– 1. What synergies can you see between Microfinance and Impact Investing?

Microfinance investments can now be considered to fall within Impact Investing. This includes a much more diversified range of investments in the production of goods and services that have direct or indirect effects on the well-being and living conditions of people (i.e. energy, water, housing, healthcare, etc.). The sources of financing within microfinance are themselves diversified, and microfinance itself demonstrated social responsibility before Impact Investing did. The fact that microcredit leaders or specialists have turned to Impact Investing in recent years goes to show how close the two are. They contributed their experience towards its development. This can be understood as a desire to eliminate what has been denounced as a deviation from microcredit, particularly as it has been made commonplace by some listed companies.

Impact Investing refers to the belief that it is possible to do « good » and that this action can not only cover basic costs but can also generate a profit. This compatibility corresponds to a recognition of social and solidarity economy as having transformed how social economy has traditionally been understood. It is the action taken which must be considered, and not its legal status on its own. And so the area goes from so-called « capitalist » structures to those with « social » statuses and purposes.

The development of Impact Investing can be likened to niche investment in a time of declining interest rates and 2008 post-crisis, which has forced diversification of investment risks and therefore the need to find new opportunities.

 

– 2. What is your assessment of microfinance and Impact investing?

With respect to microcredit, we have become increasingly aware of its limitations in terms of its ability to achieve economic takeoff on its own. Following an unbridled growth, we have also seen an unexpected drop in the number of clients, especially poor clients. The focus has been placed on the financial inclusion of people through an expanded range of tailored services. The intentions displayed had been taken for actual effects, and many believed, in particular that, by nature, microfinance institutions always act for the greater good of their clients. Looking at the impact of an investment makes it easier to separate the wheat from the chaff.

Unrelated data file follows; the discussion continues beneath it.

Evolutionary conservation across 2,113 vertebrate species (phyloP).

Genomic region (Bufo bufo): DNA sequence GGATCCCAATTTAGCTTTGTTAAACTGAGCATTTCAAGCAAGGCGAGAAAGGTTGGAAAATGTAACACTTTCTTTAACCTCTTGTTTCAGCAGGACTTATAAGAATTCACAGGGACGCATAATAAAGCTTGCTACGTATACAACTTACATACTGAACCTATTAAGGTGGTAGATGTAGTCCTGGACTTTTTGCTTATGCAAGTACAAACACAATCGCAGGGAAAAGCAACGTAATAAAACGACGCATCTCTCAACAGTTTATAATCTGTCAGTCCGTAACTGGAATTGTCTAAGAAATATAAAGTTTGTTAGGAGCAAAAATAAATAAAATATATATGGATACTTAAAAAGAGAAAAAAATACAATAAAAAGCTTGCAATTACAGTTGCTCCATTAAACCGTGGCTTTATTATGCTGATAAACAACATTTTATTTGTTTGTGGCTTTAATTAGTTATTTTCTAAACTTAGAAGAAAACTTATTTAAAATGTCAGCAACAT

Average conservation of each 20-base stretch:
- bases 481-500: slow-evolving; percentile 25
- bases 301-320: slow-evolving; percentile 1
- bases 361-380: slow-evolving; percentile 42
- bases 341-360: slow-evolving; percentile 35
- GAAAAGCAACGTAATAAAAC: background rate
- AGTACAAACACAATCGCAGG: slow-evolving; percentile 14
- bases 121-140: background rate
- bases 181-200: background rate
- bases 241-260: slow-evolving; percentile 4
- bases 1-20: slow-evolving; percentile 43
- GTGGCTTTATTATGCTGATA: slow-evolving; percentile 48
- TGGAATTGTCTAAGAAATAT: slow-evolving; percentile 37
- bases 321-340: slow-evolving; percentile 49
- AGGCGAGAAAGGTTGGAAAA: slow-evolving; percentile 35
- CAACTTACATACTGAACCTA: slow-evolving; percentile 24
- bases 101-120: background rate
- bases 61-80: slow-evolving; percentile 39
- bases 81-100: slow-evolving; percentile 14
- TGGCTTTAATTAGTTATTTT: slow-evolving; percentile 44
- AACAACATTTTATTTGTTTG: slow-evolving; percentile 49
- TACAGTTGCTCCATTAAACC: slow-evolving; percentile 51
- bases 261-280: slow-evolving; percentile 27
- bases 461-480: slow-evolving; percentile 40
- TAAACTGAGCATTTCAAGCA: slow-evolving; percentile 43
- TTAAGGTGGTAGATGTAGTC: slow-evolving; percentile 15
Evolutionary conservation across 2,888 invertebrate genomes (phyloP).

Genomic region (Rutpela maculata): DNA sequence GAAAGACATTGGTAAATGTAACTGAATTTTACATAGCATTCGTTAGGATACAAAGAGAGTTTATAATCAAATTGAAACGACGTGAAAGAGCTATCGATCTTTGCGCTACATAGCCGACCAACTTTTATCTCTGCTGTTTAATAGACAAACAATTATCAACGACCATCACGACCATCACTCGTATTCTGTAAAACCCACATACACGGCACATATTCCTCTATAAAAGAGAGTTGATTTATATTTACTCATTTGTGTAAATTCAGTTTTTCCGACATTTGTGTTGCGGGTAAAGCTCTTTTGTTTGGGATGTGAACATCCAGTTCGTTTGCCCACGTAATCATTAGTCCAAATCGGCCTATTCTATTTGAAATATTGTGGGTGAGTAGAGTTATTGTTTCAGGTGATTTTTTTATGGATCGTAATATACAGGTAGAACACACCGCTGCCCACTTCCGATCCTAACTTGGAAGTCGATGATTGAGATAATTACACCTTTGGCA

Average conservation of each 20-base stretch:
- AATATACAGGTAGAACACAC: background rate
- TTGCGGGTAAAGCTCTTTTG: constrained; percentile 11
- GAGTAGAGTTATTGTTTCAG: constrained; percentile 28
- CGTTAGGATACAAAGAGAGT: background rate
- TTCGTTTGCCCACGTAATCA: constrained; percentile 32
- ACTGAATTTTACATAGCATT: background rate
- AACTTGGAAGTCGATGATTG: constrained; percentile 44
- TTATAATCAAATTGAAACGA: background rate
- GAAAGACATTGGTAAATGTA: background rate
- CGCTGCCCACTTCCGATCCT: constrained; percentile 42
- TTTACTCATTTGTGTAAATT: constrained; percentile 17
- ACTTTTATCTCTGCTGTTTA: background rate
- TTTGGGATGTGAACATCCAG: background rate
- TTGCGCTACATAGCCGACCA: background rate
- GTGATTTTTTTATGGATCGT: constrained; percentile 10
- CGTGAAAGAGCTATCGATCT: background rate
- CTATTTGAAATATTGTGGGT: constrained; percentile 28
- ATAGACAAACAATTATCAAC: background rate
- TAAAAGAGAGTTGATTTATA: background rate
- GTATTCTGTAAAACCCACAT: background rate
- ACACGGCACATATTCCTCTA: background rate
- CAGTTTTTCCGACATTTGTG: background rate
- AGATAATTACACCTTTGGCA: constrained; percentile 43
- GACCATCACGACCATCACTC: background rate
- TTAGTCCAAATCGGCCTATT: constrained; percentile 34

However, the limitations of Impact Investing are, as is the case of philanthropy, that those who have the means to engage in it make choices, whether via their investments or their gifts, which are certainly useful, but whose good intentions do not address the most essential or urgent needs. Certain sectors of activity or parts of the planet, which have a lower profile and are less profitable, can end up being neglected because of this free play whereby a strictly private logic escapes any democratically made choice. Crowdfunding presents the same danger given the much larger audience it addresses, with the risk of selecting only the most appealing projects instead of the most useful ones. As long as their contribution towards the bulk of development finance remains limited, there is no danger. However, this mismatch can be dangerous, especially in a context of restricting public budgets, which are able to offset these biases.

 

– 3. In your opinion, what are the challenges for these two sectors?

For Impact Investing and for Microfinance, it is necessary to realise that the way the impact of certain action is measured is generally based on a limited and localised assessment of an organisation. Moreover, it tends to be on the basis of its own accounts rather than on extensive, multi-disciplinary research, the cost of which is considerable.

More importantly, this way of measuring impact can hardly take account of all the systemic effects of the action that was carried out, especially on all the local stakeholders. While some effects are positive, others are highly negative. An organisation can hardly perform equally simultaneously in all areas. There are choices to be made: for example, to what extent can job creation and environmental conservation be compatible?

 

– 4. In which direction should microfinance and more broadly inclusive finance be directed?

The opportunities for financial development and the needs are considerable. Let us mention three aspects: hedging of risks by insurance companies; guarantee funds to raise local financial resources; and –one which is much too often overlooked– the introduction of a system of inter-company loans (such as complementary currencies WIR in Switzerland or Sardex in Italy).